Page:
The book of Revelations at the back of the New Testament promises that God is still going to kick all our asses including a dude known as the antichrist during a battle led by Jesus at a place called Armageddon. Then God’ll make a lake of fire, throw all us sinners in like at a Nazi book bake.

Here is Tim Marquitz’s awesome idea — God, tired of the chess game over the souls of men, amends with Lucifer. They re-unite and leave our dimension to go sort out their past problems. The angels are baffled – where did God go? The demons are happy, and power-plays begin for control of hell and earth. Man, once again, is stuck right in the middle.

But wait, it gets better, some angels feel that God’s last standing order was to see to the fulfillment of Armageddon and the end of all existence and actively seek annihilation. Other angels believe that is for God to decide when He returns. The same holds true for the demonic forces, only their reasons are more selfish. Politics will make strange bedfellows in the three-hundred pages to come.

Frank Trigg is our ‘hero’ caught in the middle of a mad world. He, at one time was set to be the anti-christ, but now days he is just a dude wanting to get laid while he still can and he helps as part of a movement called ‘Demonic Resistance and Containment.’ They are the anti-annihilation union of pro-existence demons, angels, wizards and psychics trying to save the world from extinction. Frank is our narrator and by page five, you will know if this is your kind of read or not. I was quit fascinated with the spin on famous demons and angels as well as where they stood in the absence of God and the Devil.

As the writer, Tim’s voice filtered through Frank Trigg is full of very distinct and colorful metaphors. I envy his ability to move the story quickly by consolidating emotion and description to quick similes, painting a broader scope of event and circumstance. This was very much a man’s tale. I’m not saying a woman couldn’t like it, but this story is very much geared toward a male reader.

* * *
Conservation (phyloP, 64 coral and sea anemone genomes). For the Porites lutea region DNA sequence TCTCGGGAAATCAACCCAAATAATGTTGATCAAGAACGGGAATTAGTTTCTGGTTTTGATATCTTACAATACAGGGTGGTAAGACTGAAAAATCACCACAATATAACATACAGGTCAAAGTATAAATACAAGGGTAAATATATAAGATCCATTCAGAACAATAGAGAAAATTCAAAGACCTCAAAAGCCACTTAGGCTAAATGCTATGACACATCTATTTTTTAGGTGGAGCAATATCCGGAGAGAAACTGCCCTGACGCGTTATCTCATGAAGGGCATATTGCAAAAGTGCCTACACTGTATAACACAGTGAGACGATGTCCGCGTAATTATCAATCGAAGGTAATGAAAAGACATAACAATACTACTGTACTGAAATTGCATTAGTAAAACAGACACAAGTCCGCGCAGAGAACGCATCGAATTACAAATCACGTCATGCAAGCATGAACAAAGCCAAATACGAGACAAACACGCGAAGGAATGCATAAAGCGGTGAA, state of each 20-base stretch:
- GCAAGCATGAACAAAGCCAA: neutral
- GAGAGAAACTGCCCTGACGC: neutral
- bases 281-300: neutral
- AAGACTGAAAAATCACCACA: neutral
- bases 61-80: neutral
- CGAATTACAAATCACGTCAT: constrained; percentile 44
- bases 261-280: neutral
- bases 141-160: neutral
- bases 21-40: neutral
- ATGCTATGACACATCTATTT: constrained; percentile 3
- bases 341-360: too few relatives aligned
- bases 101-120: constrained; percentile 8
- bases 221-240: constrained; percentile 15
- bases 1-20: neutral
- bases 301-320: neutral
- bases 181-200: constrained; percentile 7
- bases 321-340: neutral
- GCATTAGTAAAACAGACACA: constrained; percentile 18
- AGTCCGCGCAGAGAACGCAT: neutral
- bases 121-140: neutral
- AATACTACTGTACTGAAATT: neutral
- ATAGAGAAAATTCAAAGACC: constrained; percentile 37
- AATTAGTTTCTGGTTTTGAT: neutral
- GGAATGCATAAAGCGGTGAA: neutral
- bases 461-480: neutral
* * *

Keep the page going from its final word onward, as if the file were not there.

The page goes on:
The Bad
There is always a bad. An example, Hemingway’s good was his description, his bad was in how his great description also bogged down his stories. Tim Marquitz’s good is that there is always action happening in the story, his bad is that by the end of the story, the reader is exhausted by blood and gore to the degree that the final battle is diminished. (Now that I’m half-way through writing my second publishable novel, the first one will give scope to how far I’ve come in only a year. I’d bet Tim’s experience is similar.)

Another bad point, the hero is the denounced Anti-Christ. Later in the story, we find out that Frank rebelled against Lucifer and rejected his position, but up until that point, I felt a little dirty cheering on the villain of everything that is good. As the story develops, it becomes clearer that Frank really is just another guy trying to get laid in a world that is slowly going to hell, and by his infernal background, he is privileged to know the world may end any day, and he, just like the rest of us, doesn’t really want that to happen.

The final bad is a personal grievance. I am a character writer, I write my players to be in the fashion of Ray Bradbury’s, where when we think we know them, they drop to the next level and we see a bigger character. Tim Marquitz’s actors, although well described and colorful, sometimes seemed like paper-cutouts with limited dimensions. Don’t get me wrong, I enjoyed all of them, Frank was awesome, but at times the rest of the players seemed only vehicles to move the story along.

Conclusion
Another reviewer read the follow-up novel ‘Demon Squad : Resurrection’ and proclaimed great advancement in Tim Marquitz’s story-telling ability. I’m not surprised, Tim’s voice in this one is strong and humorous and if he continued to develop his sharp wit, the second book would naturally be better.

I look forward to reading the second book, and maybe even the third if he continues with Frank’s strange view of our sinking world. It has been a long time since a book has captured my imagination and kept me chuckling with grim delight. More importantly to me, I got to see first-hand that my book, “The Wrong Way Down” fits right alongside Mr Marquitz’s. I have found a home.